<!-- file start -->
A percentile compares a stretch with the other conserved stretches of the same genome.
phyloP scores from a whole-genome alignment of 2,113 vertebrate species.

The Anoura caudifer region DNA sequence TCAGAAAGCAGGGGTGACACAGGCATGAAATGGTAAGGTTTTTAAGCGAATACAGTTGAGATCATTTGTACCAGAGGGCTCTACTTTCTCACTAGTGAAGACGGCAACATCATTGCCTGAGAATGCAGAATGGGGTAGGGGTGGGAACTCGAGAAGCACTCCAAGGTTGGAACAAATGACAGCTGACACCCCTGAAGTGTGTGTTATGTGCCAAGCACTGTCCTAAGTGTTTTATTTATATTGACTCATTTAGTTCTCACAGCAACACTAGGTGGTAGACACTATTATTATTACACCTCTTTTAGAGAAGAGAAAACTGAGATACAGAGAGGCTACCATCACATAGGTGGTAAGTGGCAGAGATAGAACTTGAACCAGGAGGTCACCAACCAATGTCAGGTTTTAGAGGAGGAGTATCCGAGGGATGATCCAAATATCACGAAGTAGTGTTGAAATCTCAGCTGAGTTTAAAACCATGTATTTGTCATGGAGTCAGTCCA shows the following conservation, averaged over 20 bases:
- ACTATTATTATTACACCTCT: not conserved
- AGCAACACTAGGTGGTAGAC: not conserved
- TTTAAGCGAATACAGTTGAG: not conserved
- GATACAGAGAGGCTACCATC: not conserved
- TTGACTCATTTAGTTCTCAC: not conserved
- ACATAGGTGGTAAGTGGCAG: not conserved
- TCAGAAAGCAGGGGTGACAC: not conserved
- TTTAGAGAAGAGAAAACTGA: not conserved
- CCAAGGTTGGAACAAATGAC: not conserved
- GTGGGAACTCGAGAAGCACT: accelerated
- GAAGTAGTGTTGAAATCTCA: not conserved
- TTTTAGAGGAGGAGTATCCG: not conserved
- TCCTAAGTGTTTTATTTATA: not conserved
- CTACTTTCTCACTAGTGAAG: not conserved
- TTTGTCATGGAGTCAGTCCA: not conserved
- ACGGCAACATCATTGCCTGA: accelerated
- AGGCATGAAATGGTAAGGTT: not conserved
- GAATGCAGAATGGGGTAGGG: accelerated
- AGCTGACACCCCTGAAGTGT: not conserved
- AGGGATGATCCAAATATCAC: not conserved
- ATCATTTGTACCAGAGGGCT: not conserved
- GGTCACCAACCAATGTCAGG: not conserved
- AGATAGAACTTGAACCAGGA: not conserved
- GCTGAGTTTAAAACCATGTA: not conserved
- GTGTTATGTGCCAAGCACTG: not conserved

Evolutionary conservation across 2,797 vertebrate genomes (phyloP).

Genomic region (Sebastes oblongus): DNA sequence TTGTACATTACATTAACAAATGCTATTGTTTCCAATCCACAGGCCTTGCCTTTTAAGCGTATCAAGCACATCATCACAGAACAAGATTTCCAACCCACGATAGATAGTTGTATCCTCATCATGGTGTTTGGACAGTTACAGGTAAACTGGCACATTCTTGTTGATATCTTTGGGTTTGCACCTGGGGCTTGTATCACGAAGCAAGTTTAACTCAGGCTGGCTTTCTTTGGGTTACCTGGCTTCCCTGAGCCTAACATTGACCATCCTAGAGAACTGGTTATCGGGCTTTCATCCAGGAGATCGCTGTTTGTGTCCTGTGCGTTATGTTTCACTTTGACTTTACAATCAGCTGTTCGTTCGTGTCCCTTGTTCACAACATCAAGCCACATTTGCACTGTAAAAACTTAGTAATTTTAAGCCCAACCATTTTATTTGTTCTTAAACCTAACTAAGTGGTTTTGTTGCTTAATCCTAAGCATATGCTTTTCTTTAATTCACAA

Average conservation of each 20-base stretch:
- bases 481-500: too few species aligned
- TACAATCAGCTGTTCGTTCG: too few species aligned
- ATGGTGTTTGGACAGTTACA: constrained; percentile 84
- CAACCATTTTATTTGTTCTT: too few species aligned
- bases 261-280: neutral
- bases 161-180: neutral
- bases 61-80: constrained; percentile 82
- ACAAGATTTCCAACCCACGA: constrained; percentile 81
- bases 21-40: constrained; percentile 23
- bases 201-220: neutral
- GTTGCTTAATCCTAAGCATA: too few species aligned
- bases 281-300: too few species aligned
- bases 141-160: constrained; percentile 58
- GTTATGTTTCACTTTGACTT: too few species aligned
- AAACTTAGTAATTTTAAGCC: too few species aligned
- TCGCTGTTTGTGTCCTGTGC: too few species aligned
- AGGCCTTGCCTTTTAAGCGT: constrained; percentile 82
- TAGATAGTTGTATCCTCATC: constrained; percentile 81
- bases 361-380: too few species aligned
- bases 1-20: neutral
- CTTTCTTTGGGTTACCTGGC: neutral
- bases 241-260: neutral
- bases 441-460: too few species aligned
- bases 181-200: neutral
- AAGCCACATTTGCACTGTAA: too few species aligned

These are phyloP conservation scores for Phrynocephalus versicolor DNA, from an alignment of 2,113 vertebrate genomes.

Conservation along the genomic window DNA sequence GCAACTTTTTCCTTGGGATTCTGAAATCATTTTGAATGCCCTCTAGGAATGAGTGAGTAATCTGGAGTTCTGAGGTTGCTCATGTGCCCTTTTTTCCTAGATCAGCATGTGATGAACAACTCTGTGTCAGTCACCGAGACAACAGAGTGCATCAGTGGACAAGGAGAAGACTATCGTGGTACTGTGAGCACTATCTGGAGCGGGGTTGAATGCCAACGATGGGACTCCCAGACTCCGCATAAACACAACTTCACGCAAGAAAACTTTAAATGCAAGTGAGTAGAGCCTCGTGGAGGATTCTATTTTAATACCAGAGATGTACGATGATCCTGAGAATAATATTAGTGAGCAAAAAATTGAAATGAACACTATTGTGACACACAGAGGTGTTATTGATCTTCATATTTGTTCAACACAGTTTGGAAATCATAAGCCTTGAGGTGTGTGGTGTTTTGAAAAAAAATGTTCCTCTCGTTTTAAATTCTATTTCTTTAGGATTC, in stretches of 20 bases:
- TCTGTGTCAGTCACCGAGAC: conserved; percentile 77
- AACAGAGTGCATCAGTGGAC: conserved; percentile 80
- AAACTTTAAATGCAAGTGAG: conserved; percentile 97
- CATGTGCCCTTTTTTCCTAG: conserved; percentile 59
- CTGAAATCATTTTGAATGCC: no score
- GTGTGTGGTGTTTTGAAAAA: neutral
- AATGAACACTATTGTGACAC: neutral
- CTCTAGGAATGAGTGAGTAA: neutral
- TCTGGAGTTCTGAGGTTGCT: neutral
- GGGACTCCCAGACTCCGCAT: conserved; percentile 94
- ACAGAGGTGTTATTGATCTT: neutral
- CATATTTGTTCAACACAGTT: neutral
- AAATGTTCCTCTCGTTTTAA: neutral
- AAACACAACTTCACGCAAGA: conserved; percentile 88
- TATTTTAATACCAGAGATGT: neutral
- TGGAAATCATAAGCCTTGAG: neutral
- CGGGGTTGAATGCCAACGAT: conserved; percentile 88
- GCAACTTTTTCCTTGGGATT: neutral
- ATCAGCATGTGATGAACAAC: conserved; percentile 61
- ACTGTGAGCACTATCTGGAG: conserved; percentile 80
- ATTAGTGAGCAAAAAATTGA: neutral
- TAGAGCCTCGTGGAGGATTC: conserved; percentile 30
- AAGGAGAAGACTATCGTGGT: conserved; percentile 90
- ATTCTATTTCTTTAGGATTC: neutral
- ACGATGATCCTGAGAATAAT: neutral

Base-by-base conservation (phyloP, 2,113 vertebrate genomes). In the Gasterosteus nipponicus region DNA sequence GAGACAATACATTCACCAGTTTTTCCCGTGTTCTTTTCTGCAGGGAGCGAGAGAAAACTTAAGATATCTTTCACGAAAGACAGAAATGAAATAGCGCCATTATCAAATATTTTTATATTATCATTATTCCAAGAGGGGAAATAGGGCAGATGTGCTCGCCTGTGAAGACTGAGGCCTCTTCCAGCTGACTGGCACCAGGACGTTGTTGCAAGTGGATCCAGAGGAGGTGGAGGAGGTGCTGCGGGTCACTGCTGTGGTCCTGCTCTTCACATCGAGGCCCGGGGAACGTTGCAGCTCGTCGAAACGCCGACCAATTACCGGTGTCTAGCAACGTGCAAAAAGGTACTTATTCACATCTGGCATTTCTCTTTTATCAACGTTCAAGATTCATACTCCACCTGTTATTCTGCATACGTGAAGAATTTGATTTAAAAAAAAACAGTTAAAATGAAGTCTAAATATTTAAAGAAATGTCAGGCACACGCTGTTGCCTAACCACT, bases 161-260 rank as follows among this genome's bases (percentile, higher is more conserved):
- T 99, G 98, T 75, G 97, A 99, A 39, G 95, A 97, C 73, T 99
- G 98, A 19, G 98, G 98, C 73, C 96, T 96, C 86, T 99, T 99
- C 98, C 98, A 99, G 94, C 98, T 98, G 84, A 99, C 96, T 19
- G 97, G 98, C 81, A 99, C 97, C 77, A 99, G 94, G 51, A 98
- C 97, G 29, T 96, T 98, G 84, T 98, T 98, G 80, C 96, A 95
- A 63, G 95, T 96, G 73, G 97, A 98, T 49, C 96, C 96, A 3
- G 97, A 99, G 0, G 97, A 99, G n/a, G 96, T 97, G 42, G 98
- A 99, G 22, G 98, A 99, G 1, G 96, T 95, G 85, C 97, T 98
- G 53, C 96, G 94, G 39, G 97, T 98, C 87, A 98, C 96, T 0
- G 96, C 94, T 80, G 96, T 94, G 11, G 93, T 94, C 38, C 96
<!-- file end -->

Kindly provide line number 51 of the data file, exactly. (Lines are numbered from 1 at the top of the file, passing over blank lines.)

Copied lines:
- bases 1-20: neutral